May 28, 2018
FOCUS: Startups & Entrepreneurs

CT Invention Convention breeds student entrepreneurs

Ron Katz Executive Director, Connecticut Invention Convention

Q&A talks with Ron Katz, executive director of the Connecticut Invention Convention (CIC).

Q. The CIC celebrated its 35th-year anniversary this year. Can you tell us who you are and what you do?

A. CIC is a nonprofit organization that provides invention education to students in grades K-12.

This year more than 17,000 students from 293 schools across the state participated in our program, which encourages students to use their creative problem-solving and critical-thinking skills to develop an original invention.

The program is designed to help students build the skills they will need to pursue careers in STEM (science, technology, engineering and math), which is vital to developing the state's future workforce.

We are fortunate to be surrounded by many companies that recognize this need for talent development and receive 85 percent of our funding from corporate sponsors, including Boehringer Ingelheim Cares Foundation, Eversource Energy Foundation, Hologic, Hubbell Inc., Stanley Black and Decker, and United Technologies Corp., among others.

Q. CIC has its own online invention curriculum for schools. What does it entail and how widespread is its use in Connecticut?

A. The CIC curriculum includes over 100 lessons and activities designed to stimulate creativity and problem-solving skills and teach the engineering design process through invention. Teachers have access to a portal that delivers these activities by category and grade level, and the program's flexibility allows each teacher to select the best lessons and activities for their classroom.

The CIC curriculum has now become the basis for a national invention education curriculum.

Q. You had 800 kid inventors who participated in the state finals in late April. What were the results?

A. Sixty-six students received sponsored awards at the state finals from 3M, ESPN, Lincoln Financial Foundation, the Society of Women Engineers (SWE), and Wepco Plastics, among other organizations. We also honored 166 recognized inventors who were identified by judges as standouts during the evaluation process. From this group, 200 student inventors were invited to represent the CIC program at the National Invention Convention (NICEE), to be held at the Henry Ford Museum, May 31-June 2.

At NICEE, which is also sponsored by UTC, students will meet young inventors from across the U.S. and enjoy educational opportunities designed to further their innovative spirit. Last year at NICEE, Audrey Larson from Wallingford received The Cantor Colburn Patent Award (a best of show award) for her invention "C.A.N.O.P.E. — Carbon Abatement Naturally Over Paved Environments." Larson will be competing at NICEE again this year and is a six-time CIC program participant.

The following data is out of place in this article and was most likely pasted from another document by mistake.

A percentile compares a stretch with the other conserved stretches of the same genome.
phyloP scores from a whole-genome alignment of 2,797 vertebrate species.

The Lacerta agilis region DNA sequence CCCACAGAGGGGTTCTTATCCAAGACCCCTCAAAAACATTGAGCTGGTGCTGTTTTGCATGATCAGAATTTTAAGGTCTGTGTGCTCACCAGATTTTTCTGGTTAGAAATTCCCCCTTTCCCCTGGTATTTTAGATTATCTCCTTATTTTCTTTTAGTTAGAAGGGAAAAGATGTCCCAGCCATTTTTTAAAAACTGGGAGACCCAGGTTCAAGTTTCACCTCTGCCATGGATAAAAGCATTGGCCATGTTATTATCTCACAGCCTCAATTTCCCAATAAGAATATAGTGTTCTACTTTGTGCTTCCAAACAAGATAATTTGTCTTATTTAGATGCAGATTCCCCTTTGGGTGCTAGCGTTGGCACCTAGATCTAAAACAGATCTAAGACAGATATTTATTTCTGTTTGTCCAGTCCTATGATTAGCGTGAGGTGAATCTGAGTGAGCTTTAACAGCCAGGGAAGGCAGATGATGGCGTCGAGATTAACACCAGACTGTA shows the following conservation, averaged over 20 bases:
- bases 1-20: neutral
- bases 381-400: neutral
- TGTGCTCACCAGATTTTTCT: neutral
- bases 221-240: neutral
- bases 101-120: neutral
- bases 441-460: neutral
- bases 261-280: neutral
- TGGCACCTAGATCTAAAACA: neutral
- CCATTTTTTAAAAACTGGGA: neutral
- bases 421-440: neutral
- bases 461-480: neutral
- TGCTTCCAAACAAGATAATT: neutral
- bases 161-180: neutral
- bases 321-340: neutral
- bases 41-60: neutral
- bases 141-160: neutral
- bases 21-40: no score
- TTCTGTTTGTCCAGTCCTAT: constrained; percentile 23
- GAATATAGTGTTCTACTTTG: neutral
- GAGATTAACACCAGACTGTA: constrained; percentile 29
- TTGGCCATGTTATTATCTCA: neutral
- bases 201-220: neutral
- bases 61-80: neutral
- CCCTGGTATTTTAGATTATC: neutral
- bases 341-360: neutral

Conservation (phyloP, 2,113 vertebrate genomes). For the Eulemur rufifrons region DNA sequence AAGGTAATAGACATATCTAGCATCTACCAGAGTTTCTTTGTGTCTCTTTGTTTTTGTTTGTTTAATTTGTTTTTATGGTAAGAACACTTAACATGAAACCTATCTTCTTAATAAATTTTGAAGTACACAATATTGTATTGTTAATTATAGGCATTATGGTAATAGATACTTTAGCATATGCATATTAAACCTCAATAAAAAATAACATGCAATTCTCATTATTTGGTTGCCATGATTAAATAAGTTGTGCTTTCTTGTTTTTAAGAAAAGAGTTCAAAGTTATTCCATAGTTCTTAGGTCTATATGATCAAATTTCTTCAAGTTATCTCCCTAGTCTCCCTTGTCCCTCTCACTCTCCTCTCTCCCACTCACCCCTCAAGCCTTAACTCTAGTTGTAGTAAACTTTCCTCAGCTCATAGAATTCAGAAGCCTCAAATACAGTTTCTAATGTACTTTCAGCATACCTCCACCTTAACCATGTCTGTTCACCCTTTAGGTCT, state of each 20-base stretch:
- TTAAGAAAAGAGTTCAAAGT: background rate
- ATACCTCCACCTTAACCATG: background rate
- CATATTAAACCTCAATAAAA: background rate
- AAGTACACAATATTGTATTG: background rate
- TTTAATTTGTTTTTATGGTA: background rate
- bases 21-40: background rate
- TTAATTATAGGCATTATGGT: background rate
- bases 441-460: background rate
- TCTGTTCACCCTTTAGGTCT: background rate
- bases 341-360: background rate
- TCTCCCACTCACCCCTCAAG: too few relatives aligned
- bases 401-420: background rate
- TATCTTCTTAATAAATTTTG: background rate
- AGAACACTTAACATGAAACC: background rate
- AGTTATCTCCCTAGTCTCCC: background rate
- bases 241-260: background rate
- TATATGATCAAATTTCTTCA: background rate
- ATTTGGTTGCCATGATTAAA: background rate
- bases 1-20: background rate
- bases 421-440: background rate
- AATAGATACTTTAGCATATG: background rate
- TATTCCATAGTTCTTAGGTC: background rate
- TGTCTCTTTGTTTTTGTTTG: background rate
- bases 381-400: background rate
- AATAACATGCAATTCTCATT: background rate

Q. So, tell us some anecdotes of inventions that have gone through the program and yielded patents or actually led to the formation of a company.

A. In 2011, at 13 years old, Mallory Kievmen invented the Hiccupop, a lollipop designed to stop the hiccups. After receiving her patent, she located a manufacturer and started marketing Hiccupops and selling them through her website. Kievmen ran this business all through high school and even into her early college years.

Hannah Pucci, inventor of Egghead Ice Cream, has received her patent, conducted test marketing in Connecticut and is now working on improving the manufacturing process so she can bring her product to a broad market.

Lucca Riccio, inventor of a Bluetooth communication system for patients using CPAP oxygen, is in the final stages of his patent work and hopes to have his product marketed to individuals and healthcare facilities in the near future.

Both Pucci and Riccio were recognized as Student Entrepreneur of the Year by the CT Entrepreneur Awards in April 2018.

Q. How do students with marketable and viable inventions or startups go from the classroom to potentially developing their product or idea?

A. For many students, the process of bringing their invention to life outside of the classroom begins with honing their proof of concept and filing a patent application. From there, some of our students have gone on to secure funding to advance their inventions, be it through market testing or prototype development.

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